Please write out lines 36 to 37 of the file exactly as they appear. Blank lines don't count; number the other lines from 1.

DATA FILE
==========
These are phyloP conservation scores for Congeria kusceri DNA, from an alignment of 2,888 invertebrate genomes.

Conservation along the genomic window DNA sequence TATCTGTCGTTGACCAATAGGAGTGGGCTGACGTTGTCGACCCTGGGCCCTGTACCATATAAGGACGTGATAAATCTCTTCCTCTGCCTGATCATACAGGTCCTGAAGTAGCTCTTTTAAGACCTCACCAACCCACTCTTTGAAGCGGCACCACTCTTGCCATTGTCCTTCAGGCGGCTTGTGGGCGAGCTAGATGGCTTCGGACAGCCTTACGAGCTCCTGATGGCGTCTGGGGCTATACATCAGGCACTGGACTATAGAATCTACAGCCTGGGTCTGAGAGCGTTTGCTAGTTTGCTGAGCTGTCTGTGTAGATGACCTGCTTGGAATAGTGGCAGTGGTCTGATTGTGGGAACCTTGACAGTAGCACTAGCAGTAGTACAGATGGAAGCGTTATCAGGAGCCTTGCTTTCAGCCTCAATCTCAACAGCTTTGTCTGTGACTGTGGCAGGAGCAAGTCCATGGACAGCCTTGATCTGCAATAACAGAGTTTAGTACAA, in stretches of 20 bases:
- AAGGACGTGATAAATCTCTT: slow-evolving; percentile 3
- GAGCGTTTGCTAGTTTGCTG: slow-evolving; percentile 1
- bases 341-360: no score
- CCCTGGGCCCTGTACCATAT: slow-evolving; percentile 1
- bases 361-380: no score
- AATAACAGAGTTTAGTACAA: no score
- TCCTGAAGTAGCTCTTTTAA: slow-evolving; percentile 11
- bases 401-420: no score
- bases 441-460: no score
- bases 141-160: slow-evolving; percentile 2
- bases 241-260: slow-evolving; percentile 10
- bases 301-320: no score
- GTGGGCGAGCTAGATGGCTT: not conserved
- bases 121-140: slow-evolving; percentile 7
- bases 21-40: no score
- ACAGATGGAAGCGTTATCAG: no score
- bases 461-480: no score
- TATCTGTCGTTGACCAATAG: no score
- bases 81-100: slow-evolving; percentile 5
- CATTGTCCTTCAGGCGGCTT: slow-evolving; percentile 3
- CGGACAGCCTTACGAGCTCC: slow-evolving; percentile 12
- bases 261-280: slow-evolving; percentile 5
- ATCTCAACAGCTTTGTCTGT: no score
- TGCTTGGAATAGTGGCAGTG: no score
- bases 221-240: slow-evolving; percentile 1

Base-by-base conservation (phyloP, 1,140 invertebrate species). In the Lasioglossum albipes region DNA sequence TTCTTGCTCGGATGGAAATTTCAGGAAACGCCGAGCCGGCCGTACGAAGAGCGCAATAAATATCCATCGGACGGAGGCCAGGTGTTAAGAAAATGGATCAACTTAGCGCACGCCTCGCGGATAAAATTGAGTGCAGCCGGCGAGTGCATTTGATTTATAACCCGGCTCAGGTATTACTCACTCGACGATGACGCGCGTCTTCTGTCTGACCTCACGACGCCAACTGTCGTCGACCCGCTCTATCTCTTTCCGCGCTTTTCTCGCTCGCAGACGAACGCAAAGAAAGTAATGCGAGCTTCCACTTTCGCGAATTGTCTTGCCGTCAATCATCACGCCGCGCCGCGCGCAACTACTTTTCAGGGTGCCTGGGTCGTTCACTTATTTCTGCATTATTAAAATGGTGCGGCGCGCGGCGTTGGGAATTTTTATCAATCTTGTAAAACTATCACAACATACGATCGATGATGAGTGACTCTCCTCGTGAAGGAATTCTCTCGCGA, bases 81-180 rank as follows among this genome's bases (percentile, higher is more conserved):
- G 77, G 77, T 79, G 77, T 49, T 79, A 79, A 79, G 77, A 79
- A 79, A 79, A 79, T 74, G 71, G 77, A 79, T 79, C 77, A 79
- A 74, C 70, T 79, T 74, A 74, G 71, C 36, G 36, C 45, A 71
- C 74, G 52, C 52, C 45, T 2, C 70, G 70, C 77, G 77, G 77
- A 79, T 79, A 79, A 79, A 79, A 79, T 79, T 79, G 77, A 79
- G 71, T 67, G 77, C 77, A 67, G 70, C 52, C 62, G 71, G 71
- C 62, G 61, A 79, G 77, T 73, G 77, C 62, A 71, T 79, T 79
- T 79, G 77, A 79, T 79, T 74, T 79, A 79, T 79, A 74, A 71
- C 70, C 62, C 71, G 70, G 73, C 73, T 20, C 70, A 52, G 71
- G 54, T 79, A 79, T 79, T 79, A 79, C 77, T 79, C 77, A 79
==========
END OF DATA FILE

- T 79, G 77, A 79, T 79, T 74, T 79, A 79, T 79, A 74, A 71
- C 70, C 62, C 71, G 70, G 73, C 73, T 20, C 70, A 52, G 71